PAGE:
As Valentine’s Day approaches, many couples will be sharing dinner, a night at the movies, or some other form of a romantic evening. However, we were curious about the idea of sharing something a little different: a mortgage loan. We pulled some data from Marksman to compare co-borrowers and single borrowers, to see if there was an advantage to having a second borrower on a loan, or if it’s better to fly solo.
Looking at the compiled data, the answer seems pretty obvious: co-borrowing appears to be the way to go in most cases. Co-borrowers had a higher average FICO than single borrowers, and typically had a higher purchase price than those taking out a loan on their own. Co-borrowers also had a lower average LTV and DTI, making for a clean-sweep of advantages over single borrowers.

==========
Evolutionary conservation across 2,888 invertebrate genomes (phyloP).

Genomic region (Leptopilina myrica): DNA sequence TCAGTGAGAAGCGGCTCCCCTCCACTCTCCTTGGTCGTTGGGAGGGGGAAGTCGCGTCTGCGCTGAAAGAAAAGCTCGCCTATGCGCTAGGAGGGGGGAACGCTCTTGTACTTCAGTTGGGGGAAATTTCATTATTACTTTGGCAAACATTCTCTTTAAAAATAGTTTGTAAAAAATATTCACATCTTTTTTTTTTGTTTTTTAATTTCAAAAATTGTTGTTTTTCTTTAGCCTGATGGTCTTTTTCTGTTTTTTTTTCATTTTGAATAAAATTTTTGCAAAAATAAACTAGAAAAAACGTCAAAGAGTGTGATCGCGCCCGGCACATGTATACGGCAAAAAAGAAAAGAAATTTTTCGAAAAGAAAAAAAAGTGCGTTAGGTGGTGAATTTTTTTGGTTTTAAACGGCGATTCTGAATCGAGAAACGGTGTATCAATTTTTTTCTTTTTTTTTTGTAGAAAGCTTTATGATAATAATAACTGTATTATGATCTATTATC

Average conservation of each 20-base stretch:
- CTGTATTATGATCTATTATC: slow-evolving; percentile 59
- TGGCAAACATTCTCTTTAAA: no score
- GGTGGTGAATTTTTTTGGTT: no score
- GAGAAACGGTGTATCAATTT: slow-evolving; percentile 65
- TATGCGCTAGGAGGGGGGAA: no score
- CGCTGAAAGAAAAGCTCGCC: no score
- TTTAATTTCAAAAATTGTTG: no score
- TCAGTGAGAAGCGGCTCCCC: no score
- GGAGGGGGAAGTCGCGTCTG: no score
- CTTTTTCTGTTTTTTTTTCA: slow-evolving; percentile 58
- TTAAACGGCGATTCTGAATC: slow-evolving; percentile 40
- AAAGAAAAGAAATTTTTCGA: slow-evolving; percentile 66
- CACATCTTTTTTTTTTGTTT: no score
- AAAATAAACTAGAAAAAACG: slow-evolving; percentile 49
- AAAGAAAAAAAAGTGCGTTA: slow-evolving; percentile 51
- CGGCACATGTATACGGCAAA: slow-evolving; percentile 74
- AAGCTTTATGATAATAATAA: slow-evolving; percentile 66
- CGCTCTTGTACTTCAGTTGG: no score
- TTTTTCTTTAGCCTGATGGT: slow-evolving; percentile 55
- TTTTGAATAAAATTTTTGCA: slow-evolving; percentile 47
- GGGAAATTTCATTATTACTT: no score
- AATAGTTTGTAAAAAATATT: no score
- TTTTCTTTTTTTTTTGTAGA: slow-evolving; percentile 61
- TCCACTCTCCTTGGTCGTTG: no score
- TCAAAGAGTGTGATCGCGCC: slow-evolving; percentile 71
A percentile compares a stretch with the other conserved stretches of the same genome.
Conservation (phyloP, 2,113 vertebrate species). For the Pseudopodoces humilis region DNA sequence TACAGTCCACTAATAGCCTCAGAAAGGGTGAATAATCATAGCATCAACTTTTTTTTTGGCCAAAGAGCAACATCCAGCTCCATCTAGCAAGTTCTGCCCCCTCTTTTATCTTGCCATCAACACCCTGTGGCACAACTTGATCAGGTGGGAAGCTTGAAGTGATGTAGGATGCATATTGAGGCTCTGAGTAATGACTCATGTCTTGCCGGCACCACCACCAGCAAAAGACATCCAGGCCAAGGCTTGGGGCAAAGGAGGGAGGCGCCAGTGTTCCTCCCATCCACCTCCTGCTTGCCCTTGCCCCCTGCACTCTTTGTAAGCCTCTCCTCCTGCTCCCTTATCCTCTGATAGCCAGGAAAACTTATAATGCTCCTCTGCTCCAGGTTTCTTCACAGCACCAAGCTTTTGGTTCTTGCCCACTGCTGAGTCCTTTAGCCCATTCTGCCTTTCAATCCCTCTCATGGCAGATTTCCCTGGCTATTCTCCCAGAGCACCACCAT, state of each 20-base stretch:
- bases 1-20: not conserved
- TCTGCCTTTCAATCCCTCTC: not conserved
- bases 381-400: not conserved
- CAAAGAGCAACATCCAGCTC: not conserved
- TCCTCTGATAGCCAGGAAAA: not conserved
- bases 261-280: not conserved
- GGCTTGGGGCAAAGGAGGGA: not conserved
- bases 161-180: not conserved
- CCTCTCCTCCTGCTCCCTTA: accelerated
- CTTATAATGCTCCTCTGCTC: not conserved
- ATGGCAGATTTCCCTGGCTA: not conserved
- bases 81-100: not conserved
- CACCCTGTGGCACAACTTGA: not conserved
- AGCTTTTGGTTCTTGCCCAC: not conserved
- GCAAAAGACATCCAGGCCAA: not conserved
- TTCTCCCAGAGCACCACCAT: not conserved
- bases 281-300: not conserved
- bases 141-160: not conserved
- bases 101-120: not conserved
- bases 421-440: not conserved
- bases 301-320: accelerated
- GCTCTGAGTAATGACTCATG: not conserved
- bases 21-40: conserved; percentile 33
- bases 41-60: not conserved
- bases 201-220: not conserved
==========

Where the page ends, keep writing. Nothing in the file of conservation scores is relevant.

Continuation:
Of course, there can be drawbacks to co-borrowing as well. Putting someone else’s name on a loan surrenders complete control over decisions made regarding the loan, and some borrowers might not want to lose that control. Others might want to co-borrow, but don’t have an advantageous FICO score, so that the average score between the two borrowers would drop substantially. So, while co-borrowing is shown to have its advantages, they aren’t so vast that a lender borrowing on their own isn’t an option either. If a borrower is on the fence about co-borrowing, though, it might be a good idea to show them the advantages they could have from doing so.
Whether co-borrowing, or borrowing on their own, all prospective borrowers want instant and accurate rates available when they need them. Find out today how Mortech can supply your mortgage rates to millions of potential borrowers online, helping you reach a much wider audience.